I believe that access to cultural education is vital to improving cultural literacy and intercultural relations across the region.”   (...) We hope to build one of the region’s most inclusive platforms for youth to connect and learn about each other’s culture.”   “I believe that creating welcoming, safe spaces and opportunities for dialogue and experience sharing is vital to getting more young people involved in cultural and cultural education initiatives. Providing youth with a chance to promote their own cultural heritage is a great first step but then it is important to connect them to each other in order to emphasize our similarities across cultures and build dialogue.”
Language:English
Score: 680422.75 - https://en.unesco.org/10th-une...-youth-forum/tamara_richardson
Data Source: un
This is but one indicator of the deep impact of culture on sustainable development. The 2030 Agenda acknowledged “the natural and cultural diversity of the world and recognize[d] that all cultures and civilizations can contribute to, and are crucial enablers of, sustainable development”. (...) The greatest paradox of today’s world is that while it has brought people closer and created vast networks of connectivity and inter-dependence, it has also spawned divisions and frictions among and within cultures. (...) The value of culture is universal and timeless, yet the way we engage with culture continues to evolve.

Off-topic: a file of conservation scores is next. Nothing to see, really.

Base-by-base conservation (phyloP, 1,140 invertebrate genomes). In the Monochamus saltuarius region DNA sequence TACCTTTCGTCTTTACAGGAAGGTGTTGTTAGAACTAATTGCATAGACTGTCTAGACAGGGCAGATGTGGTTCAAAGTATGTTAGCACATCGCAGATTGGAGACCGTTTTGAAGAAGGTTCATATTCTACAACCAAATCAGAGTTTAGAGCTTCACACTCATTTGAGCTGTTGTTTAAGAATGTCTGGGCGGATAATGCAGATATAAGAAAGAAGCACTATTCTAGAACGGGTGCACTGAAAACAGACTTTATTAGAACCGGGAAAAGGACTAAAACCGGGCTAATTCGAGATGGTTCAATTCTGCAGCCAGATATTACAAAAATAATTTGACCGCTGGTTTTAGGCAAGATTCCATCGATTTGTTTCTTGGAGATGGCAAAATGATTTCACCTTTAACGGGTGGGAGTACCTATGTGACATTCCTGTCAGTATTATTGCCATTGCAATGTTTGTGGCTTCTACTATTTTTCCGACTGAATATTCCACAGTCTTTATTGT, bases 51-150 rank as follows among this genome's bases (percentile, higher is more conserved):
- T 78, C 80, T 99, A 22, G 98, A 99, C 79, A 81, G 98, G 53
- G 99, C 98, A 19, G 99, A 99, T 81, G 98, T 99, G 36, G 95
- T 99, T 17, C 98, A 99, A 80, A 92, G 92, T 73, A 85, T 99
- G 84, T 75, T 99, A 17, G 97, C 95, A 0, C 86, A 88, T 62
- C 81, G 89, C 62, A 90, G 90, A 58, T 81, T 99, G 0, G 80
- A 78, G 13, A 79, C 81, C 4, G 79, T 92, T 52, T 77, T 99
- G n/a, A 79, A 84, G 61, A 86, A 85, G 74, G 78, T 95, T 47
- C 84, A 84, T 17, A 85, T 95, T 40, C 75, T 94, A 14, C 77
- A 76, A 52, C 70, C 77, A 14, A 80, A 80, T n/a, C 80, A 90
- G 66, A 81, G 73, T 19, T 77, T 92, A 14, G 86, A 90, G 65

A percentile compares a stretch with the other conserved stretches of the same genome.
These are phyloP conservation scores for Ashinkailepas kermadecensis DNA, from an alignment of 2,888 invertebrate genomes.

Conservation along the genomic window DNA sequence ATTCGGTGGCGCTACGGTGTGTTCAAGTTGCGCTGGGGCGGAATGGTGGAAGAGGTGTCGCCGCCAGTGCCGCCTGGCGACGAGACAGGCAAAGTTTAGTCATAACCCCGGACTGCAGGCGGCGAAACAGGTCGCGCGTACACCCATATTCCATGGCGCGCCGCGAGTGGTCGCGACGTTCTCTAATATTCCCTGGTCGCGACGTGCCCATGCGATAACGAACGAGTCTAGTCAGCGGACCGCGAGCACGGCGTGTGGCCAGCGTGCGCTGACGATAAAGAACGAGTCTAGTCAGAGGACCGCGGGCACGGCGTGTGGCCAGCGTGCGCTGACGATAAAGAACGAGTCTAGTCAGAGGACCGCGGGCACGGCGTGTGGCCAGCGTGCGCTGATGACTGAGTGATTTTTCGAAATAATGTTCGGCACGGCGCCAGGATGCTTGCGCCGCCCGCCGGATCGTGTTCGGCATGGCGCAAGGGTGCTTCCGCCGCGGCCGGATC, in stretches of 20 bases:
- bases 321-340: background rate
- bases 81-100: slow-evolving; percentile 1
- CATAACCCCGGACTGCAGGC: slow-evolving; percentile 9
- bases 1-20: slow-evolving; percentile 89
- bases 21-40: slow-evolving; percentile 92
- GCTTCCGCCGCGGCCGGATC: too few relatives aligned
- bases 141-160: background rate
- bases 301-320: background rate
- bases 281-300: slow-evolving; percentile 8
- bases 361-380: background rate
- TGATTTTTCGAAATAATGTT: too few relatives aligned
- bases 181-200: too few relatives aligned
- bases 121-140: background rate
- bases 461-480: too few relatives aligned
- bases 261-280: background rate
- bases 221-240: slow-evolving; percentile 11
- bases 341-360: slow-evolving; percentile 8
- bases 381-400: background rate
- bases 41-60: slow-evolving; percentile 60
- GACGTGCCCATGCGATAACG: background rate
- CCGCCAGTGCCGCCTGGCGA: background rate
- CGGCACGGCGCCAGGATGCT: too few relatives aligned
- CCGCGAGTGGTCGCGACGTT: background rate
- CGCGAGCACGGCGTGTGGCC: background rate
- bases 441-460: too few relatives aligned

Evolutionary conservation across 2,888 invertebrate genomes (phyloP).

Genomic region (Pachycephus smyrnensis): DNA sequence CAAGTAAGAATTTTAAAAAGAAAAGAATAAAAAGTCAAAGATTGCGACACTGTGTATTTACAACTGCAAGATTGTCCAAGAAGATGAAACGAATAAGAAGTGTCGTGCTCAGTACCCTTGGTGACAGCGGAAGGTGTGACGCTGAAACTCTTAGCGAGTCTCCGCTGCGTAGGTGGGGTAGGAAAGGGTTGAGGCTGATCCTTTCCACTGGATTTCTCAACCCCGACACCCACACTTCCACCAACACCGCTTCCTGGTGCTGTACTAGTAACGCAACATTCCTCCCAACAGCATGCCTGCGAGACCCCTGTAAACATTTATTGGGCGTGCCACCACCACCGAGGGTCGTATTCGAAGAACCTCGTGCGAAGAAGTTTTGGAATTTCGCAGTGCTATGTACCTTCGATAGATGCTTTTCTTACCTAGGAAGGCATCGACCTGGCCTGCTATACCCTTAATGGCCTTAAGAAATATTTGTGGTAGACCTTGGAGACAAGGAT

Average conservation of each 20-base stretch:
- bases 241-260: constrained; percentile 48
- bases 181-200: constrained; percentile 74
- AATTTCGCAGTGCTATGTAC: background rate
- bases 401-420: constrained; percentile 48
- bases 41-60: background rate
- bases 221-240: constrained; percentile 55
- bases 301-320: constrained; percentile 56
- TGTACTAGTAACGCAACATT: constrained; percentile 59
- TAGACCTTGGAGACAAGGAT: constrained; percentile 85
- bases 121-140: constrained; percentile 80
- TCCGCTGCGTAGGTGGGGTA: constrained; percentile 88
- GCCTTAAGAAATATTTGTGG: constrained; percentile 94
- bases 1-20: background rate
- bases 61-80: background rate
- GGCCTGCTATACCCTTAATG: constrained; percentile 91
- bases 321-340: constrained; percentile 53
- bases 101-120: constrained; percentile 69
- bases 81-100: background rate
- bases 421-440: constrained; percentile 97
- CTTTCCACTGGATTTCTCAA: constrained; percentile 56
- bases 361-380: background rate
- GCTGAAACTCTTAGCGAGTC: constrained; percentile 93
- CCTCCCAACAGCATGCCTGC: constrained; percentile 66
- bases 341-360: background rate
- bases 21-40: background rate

Language:English
Score: 680301.4 - https://www.un.org/ecosoc/site...osoc-president-21-may-2021.pdf
Data Source: un
As a result, such high levels of migration create challenges for passing on cultural heritage from one generation to another. Another fact is that while islanders integrate well into their new host societies, many feel a longing to connect to the culture and community of their home countries. (...) In 2015, David Eichert and Dennis Redeker, while interning at Harvard University’s Berkman Klein Center for Internet and Society, thought about the uncertain future of island nations around the world - from the Caribbean to the Pacific - and they hoped that digital technologies could be an asset in safeguarding island cultures and communities. Out of these hopes, the Island Ark Project Foundation Inc. was founded to explore the ways in which the Internet can help preserve and foster cultural heritage by keeping people connected to each other. (...) In Palau, the project connected with a number of groups interested in digital ways of safeguarding intangible culture.
Language:English
Score: 679380.1 - https://en.unesco.org/interculturaldialogue/node/351
Data Source: un
As a result, such high levels of migration create challenges for passing on cultural heritage from one generation to another. Another fact is that while islanders integrate well into their new host societies, many feel a longing to connect to the culture and community of their home countries. (...) In 2015, David Eichert and Dennis Redeker, while interning at Harvard University’s Berkman Klein Center for Internet and Society, thought about the uncertain future of island nations around the world - from the Caribbean to the Pacific - and they hoped that digital technologies could be an asset in safeguarding island cultures and communities. Out of these hopes, the Island Ark Project Foundation Inc. was founded to explore the ways in which the Internet can help preserve and foster cultural heritage by keeping people connected to each other. (...) In Palau, the project connected with a number of groups interested in digital ways of safeguarding intangible culture.
Language:English
Score: 679380.1 - https://en.unesco.org/interculturaldialogue/blog/351
Data Source: un